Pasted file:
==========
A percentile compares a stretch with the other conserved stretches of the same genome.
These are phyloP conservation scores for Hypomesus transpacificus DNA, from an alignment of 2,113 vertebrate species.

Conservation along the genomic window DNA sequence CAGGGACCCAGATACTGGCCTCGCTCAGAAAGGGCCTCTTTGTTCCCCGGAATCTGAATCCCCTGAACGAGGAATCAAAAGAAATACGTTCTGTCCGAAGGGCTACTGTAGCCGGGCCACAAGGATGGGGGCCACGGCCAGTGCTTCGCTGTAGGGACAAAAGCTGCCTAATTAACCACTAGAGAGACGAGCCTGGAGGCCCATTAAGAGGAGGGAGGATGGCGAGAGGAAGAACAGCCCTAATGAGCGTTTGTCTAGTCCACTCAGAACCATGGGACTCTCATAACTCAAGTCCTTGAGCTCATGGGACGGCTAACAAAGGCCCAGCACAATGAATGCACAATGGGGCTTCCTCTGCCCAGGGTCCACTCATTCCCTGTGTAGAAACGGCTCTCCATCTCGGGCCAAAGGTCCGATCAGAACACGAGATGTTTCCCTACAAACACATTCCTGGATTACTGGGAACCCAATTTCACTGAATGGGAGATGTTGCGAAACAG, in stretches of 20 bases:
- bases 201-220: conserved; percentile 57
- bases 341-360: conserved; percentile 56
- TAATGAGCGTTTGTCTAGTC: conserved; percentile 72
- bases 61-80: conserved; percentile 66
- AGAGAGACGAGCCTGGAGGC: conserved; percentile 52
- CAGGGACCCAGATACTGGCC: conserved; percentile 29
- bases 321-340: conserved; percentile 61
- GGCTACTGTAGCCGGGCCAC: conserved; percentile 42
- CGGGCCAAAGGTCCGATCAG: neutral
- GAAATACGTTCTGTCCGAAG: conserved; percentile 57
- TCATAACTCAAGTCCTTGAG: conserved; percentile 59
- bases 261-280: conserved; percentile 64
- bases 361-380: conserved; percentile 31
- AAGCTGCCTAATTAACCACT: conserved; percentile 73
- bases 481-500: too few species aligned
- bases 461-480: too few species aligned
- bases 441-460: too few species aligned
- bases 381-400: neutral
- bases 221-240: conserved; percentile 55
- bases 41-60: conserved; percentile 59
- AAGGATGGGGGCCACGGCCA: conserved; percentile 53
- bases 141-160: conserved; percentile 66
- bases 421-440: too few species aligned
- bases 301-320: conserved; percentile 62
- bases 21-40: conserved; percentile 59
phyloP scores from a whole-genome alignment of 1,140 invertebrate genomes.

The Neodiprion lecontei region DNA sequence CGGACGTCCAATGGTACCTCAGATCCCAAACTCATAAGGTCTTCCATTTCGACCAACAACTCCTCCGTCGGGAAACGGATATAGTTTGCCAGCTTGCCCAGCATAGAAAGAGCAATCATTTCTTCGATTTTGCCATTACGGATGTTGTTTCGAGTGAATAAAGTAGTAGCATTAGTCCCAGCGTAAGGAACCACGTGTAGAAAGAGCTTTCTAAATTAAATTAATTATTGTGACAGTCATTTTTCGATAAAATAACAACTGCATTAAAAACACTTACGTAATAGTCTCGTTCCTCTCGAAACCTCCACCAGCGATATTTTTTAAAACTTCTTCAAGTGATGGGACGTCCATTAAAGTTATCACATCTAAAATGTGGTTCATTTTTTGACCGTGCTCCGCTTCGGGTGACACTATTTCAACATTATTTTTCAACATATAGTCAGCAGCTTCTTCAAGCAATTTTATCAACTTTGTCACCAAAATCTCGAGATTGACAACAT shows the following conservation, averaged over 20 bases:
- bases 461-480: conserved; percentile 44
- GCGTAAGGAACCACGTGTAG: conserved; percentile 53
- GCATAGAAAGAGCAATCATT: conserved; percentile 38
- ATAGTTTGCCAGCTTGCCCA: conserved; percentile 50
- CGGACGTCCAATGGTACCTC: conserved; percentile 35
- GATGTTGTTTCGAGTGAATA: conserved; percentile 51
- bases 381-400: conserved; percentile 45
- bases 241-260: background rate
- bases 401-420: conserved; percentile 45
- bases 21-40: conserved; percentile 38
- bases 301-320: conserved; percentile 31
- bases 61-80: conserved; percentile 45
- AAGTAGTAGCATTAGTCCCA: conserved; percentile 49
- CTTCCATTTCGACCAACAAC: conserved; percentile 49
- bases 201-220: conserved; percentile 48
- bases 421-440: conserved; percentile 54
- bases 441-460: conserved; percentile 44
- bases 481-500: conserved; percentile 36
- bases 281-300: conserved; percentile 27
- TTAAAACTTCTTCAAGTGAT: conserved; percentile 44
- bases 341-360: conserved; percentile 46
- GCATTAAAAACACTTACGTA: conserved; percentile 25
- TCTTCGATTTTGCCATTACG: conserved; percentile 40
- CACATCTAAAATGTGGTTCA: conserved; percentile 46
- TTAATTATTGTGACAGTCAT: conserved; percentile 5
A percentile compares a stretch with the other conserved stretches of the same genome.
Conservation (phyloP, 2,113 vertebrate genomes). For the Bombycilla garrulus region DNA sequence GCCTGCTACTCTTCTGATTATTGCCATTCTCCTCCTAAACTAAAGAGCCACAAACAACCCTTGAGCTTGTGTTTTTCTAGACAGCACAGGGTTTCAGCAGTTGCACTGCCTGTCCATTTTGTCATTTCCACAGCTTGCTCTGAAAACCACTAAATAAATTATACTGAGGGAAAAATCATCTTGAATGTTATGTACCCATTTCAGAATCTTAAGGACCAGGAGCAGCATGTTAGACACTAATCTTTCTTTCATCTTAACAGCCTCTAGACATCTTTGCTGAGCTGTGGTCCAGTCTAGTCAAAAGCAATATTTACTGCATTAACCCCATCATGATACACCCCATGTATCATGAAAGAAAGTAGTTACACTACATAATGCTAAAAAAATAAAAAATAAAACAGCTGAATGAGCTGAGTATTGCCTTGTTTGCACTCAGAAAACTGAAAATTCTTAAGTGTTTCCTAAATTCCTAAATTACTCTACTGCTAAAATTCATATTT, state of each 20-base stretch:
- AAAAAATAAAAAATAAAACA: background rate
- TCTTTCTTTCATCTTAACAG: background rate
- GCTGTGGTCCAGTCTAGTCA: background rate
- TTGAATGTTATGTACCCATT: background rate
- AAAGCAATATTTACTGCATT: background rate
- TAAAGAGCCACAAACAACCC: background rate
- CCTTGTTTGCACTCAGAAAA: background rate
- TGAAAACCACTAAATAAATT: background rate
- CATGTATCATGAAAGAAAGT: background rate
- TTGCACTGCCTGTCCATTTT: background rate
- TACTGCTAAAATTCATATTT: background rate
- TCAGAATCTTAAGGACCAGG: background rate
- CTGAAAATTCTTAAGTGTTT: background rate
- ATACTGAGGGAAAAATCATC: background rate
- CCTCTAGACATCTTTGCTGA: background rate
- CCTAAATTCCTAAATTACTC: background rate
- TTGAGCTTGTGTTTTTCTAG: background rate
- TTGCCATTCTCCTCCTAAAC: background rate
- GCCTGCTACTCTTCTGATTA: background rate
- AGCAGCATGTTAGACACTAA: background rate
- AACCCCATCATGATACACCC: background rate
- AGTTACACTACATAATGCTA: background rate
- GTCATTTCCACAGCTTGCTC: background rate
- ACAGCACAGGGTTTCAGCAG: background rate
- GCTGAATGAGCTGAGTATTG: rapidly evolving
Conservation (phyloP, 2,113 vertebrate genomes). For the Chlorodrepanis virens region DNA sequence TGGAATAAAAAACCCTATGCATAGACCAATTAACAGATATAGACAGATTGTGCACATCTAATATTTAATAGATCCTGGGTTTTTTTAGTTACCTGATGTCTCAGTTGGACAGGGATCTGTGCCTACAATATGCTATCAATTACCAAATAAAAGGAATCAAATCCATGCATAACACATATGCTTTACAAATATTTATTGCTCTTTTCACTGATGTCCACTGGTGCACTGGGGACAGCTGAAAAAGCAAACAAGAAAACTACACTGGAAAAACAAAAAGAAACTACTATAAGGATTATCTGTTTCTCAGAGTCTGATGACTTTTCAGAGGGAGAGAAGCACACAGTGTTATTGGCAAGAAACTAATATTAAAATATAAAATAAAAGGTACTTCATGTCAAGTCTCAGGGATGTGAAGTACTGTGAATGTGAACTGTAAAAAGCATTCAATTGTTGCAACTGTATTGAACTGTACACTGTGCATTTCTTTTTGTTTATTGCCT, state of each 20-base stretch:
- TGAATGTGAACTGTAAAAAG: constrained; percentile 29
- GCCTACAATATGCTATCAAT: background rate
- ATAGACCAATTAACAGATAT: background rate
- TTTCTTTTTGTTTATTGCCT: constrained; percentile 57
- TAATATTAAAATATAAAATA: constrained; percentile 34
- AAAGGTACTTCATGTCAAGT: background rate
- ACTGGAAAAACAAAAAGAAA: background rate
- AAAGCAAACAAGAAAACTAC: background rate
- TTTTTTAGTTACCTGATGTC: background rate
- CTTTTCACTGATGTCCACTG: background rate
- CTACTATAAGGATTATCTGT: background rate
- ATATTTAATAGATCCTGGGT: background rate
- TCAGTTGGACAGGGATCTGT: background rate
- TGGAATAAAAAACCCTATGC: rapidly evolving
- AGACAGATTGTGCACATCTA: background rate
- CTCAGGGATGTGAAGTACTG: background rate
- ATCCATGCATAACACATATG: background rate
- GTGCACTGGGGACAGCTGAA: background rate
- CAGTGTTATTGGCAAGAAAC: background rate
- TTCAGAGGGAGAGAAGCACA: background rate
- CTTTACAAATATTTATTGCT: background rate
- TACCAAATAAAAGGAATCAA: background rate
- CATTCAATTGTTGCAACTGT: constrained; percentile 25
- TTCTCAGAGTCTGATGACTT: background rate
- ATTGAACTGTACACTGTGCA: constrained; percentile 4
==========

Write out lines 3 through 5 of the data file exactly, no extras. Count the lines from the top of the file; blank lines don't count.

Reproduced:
Conservation along the genomic window DNA sequence CAGGGACCCAGATACTGGCCTCGCTCAGAAAGGGCCTCTTTGTTCCCCGGAATCTGAATCCCCTGAACGAGGAATCAAAAGAAATACGTTCTGTCCGAAGGGCTACTGTAGCCGGGCCACAAGGATGGGGGCCACGGCCAGTGCTTCGCTGTAGGGACAAAAGCTGCCTAATTAACCACTAGAGAGACGAGCCTGGAGGCCCATTAAGAGGAGGGAGGATGGCGAGAGGAAGAACAGCCCTAATGAGCGTTTGTCTAGTCCACTCAGAACCATGGGACTCTCATAACTCAAGTCCTTGAGCTCATGGGACGGCTAACAAAGGCCCAGCACAATGAATGCACAATGGGGCTTCCTCTGCCCAGGGTCCACTCATTCCCTGTGTAGAAACGGCTCTCCATCTCGGGCCAAAGGTCCGATCAGAACACGAGATGTTTCCCTACAAACACATTCCTGGATTACTGGGAACCCAATTTCACTGAATGGGAGATGTTGCGAAACAG, in stretches of 20 bases:
- bases 201-220: conserved; percentile 57
- bases 341-360: conserved; percentile 56